Free English classes for Vietnamese community in Singapore amid pandemic
Tina Yuan (whose Vietnamese name is Nguyen Thi Thuong) is a Chinese-Vietnamese teacher living in Singapore. She majored in mass communication in Singapore and the Chinese language at Donghua University, Shanghai.
She also works as an author, copywriter and journalist. She’s fluent in English, Chinese, Korean and Vietnamese. She talks to Minh Thu about offering free English classes for the Vietnamese community in Singapore.
|Tina Yuan, 30, is a Chinese-Vietnamese teacher living in Singapore. Photo courtesy of Tina Yuan|
How did you start teaching English to Vietnamese people in Singapore?
I have done this work for four years. Now it’s a passion, a part of my life in this country. Many Vietnamese people live and work in Singapore, their English is limited. I think the free classes help them feel confident in life. My students also include children who were born in Singapore.
The free classes received much support from my friends and students from the US, Singapore, Australia and the UK. They volunteered to be assistant teachers. So the students have the chance to approach different cultures. During the lockdown in Singapore, the classes were operated online.
You published a book Lỡ Hẹn Paris (Missing Paris) this month that received attention in Vietnam. Could you tell us about the book?
It’s based on the true story between me and my boyfriend who died 10 years ago due to cancer. I will send the book to Paris as a gift to his grandmother. On behalf of my boyfriend, I want to express gratitude to her and want to let her know that I will always remember him, like her.
|Cover of the book Lỡ Hẹn Paris (Missing Paris) released by Thanh Niên Publishing House.|
The book contains both happiness and sorrow. I want to send readers a message that no matter how cheerful and painful the past was, it will help us grow up. We can’t live with the misery, just look at life with optimistic eyes, because we are not alone, we also live for our loved ones. I hope the book will encourage people, especially in the hard times of the pandemic.
Actually, I haven’t received the book due to the difficult transportation in this period. But I am happy to read reviews and comments from readers. They said the book is emotional and meaningful. I cried when I read their comments and saw their sympathy.
Can you tell us about your life in Singapore?
Singapore is a civilised country where people work on based on their own talent, experience and capacity. Working hard seems not to be enough. You need to learn new things and improve yourself every day.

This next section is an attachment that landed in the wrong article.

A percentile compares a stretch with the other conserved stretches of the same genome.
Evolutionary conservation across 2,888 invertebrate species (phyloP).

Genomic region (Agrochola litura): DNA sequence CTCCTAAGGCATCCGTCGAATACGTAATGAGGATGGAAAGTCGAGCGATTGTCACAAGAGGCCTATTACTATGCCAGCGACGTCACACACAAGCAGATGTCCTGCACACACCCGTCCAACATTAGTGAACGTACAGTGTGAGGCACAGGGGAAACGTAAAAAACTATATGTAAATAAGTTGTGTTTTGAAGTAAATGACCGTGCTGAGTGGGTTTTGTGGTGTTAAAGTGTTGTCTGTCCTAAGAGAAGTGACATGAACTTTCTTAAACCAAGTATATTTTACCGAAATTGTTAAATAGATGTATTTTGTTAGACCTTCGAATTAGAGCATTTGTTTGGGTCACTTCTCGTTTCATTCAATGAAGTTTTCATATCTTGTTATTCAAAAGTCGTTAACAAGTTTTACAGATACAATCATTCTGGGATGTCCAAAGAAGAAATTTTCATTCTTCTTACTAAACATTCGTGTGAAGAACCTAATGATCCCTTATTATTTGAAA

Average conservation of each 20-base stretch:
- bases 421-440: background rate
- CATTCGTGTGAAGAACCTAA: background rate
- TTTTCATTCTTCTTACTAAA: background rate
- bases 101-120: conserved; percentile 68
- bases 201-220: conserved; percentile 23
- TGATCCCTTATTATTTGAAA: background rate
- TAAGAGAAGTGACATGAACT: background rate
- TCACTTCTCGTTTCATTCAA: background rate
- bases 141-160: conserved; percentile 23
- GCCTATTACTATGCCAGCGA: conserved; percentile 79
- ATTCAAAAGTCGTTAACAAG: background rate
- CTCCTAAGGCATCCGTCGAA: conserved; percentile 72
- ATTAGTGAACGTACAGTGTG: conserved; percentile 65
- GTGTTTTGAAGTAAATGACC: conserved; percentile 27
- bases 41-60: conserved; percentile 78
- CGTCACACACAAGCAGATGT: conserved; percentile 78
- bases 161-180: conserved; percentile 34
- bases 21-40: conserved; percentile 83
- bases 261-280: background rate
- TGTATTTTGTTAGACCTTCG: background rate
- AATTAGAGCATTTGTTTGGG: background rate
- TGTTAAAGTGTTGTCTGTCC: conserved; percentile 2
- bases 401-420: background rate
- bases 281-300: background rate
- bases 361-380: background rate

I often share about my life and what I have learned on social networks. I am happy to be a bridge between Vietnam and Singapore. I promote Vietnamese culture and language here and I share my living and travelling experiences for those who are interested in Singapore.
Recently, I took photos in the latest áo dài (Vietnamese traditional long dress) collection by designer Thuy Dinh which contains a Vietnamese map and flowers. The photos received praise from people on social networks.
How has the pandemic in Singapore impacted your life and the lives of other Vietnamese people here?
I can work from home, luckily. Despite the social distancing, the internet and infrastructure here are so good that I still feel connected with the world. Working from home is not different much from at the office. Recently, the lockdown has been lifted, so I can invite some friends to my house.
The English classes run normally on Saturdays and Sundays. Working from home allows me to have more time to help the students. If I go to the office, it takes one hour to get home by bus, now I spend the time to correct students’ mistakes. Vietnamese workers here have different shifts at work so they can arrange the evening time to learn.
Vietnamese people here have faced many obstacles during the pandemic. It seems to be a common issue for foreign workers because many companies have gone into bankruptcy or reduced staff numbers and they are the first ones affected.
I know that my people in Vietnam also suffer the same difficulties. I just want to send a message that people should maintain their strong will and optimism. We should believe in the Government and doctors. They will find ways and life will return to normality. VNS
A free Vietnamese-language course for Vietnamese children opened in Ostrava city, North Moravia of the Czech Republic on September 22.